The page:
Maritime Security: Piracy Declines In Gulf Of Guinea – Q2, 2021 IMB Report

The International Maritime Bureau (IMB) has reported a decline in piracy in 27 years in Nigeria and the entire Gulf of Guinea (GoG) region.

In the recent second Quarter (Q2) 2021 report, the Bureau given credence to Nigeria’s efforts in combating piracy in the Gulf of Guinea while calling attention to the Integrated National Security and Waterways Protection Infrastructure also called the Deep Blue Project of the Federal Government of Nigeria.

“The number of kidnapping in the Gulf of Guinea in the second quarter of 2021 is the lowest since Q2 of 2019. “The report noted.

33 incidents of piracy were reported in the last quarter of 2020 compared to only 6 cases reported in the second quarter of 2021. The IMB report also noted that the number of kidnapped vessel crew in the region also declined from 50 in the last quarter of 2020 to 10 in the second quarter of 2021.

While welcoming the reduction in piracy and armed robbery activities in the Gulf of Guinea, a Director at IMB, Michael Howlett, commended efforts by the Federal Government of Nigeria to tackle the challenge of piracy in the region , adding that reporting all incidents to the Regional Authorities and IMB PRC will ensure seafarers maintain pressure against pirates.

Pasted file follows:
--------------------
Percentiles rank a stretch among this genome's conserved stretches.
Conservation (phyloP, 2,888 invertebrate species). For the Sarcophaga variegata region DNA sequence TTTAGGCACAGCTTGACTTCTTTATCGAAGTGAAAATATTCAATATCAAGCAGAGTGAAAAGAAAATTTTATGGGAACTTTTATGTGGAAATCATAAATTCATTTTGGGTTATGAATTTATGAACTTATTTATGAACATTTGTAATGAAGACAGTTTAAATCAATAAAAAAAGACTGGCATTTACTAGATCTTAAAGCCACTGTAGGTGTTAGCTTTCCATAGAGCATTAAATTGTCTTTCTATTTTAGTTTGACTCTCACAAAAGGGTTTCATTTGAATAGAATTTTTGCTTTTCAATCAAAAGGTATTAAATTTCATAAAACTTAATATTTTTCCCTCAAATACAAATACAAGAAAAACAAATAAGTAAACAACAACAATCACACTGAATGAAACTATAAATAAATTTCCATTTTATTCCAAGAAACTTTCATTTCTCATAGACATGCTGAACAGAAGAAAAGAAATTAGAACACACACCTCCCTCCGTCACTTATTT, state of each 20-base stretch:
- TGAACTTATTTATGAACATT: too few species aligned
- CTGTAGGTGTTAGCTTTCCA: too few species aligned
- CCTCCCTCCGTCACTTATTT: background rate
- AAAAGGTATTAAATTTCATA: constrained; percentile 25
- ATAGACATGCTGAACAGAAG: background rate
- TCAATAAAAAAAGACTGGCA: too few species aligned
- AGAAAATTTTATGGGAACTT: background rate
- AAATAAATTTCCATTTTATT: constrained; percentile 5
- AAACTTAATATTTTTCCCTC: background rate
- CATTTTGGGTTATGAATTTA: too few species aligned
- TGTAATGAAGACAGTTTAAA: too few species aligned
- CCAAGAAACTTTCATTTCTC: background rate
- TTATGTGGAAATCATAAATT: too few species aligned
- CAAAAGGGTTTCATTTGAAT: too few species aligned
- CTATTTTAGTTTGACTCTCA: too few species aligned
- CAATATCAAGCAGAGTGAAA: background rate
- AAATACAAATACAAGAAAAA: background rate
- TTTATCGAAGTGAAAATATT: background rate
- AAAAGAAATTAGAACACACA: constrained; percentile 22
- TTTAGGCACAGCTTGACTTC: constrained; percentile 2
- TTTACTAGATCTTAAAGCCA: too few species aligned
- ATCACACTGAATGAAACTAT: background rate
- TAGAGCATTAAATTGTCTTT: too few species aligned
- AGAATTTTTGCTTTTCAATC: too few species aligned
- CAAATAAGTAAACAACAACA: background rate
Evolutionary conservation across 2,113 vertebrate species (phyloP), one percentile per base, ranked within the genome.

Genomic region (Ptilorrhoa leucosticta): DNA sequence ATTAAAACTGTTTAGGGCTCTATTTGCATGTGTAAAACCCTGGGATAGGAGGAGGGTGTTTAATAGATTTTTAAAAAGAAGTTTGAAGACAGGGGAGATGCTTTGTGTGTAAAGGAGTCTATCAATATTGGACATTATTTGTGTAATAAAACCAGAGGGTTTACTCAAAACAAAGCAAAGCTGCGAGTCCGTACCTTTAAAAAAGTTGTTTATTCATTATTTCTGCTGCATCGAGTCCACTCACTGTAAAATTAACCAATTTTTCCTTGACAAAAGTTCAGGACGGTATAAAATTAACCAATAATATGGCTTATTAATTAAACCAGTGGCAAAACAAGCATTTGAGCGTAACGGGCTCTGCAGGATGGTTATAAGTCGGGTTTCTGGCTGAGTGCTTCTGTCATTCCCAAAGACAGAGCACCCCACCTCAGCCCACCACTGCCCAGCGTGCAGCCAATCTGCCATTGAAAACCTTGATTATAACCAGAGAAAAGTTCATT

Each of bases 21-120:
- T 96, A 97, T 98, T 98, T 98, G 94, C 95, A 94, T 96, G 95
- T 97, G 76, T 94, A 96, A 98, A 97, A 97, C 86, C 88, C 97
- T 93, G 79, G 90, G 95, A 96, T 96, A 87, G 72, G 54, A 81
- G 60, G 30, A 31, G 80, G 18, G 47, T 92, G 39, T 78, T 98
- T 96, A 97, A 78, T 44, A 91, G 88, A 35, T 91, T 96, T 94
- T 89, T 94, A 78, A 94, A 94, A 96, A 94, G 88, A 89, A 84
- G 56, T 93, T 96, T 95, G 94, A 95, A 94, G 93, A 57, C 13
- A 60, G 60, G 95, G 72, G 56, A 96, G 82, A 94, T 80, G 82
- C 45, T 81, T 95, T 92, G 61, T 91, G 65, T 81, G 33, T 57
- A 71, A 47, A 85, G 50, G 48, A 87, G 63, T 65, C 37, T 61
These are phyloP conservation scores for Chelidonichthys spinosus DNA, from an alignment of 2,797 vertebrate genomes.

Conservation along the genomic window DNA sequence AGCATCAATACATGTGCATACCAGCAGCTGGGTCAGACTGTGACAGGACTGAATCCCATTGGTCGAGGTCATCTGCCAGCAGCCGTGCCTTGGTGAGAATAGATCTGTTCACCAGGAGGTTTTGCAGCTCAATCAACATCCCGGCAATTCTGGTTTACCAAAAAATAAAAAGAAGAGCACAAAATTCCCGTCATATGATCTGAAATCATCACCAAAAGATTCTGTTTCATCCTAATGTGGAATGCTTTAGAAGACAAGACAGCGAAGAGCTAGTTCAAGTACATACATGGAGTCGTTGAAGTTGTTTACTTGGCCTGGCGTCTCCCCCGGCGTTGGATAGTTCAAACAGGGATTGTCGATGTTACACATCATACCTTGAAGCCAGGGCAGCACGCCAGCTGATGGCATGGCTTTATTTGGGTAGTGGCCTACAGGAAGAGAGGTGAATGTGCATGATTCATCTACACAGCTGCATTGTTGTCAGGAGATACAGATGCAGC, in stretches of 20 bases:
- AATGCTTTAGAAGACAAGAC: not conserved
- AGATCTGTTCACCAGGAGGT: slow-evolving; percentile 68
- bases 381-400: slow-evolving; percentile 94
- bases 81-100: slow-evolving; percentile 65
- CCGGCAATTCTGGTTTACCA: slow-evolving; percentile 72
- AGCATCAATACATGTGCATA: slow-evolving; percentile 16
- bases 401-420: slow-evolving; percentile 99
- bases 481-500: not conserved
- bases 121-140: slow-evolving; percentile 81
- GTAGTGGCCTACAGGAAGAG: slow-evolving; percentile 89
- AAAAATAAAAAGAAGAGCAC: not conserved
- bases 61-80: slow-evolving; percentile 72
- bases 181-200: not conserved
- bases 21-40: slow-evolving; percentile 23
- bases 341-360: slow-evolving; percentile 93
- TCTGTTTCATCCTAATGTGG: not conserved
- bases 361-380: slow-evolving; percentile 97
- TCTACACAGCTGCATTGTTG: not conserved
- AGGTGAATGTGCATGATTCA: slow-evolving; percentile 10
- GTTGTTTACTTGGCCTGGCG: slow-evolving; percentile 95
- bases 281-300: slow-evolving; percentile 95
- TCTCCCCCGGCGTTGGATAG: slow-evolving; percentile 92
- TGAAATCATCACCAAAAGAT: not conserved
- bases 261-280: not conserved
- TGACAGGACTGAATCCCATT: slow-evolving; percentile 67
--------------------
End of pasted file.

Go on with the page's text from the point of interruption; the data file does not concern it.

“Bringing together maritime response authorities through initiatives – like Nigeria’s Deep Blue Project and Gulf of Guinea Maritime Collaboration Forum – will continue and strengthen knowledge sharing channels and reduce risk to seafarers in the region.” He said.

For his part, the Director General of the Nigerian Maritime Administration and Safety Agency (NIMASA) Dr. Bashir Jamoh described the IMB report as a welcome development and restated that the Agency would not rest on it oars until piracy in the Nigerian waters and the Gulf of Guinea is completely eliminated.

He ascribed the feat to the concerted efforts of the GoG countries, and called for a more holistic approach in quelling the incidences of piracy in the region.

“Matters concerning maritime security are everybody’s business as no country has immunity against insecurity and piracy related offences. Crime is usually a step ahead of every organized society, hence the need to step up our game through continuous synergy and enhanced information sharing in the West and Central Africa sub-region”, Jamoh said.

He further observed that with consistent reduction of criminal cases in the region, Nigeria will be engaging the international maritime community in the near future with the intention of removing the War Risk Premium charged on vessels calling Nigerian ports.

Recalled that on June 10, 2021, the President of the Federal Republic of Nigeria, Muhammadu Buhari commissioned the Deep Blue Assets geared towards deterring all forms of illegalities on the nation’s territorial waters. This is in addition to the Suppression of Piracy and Other Maritime Offences (SPOMO) Act signed into law on June 24, 2019 to prosecute and punish criminalities in the sector.

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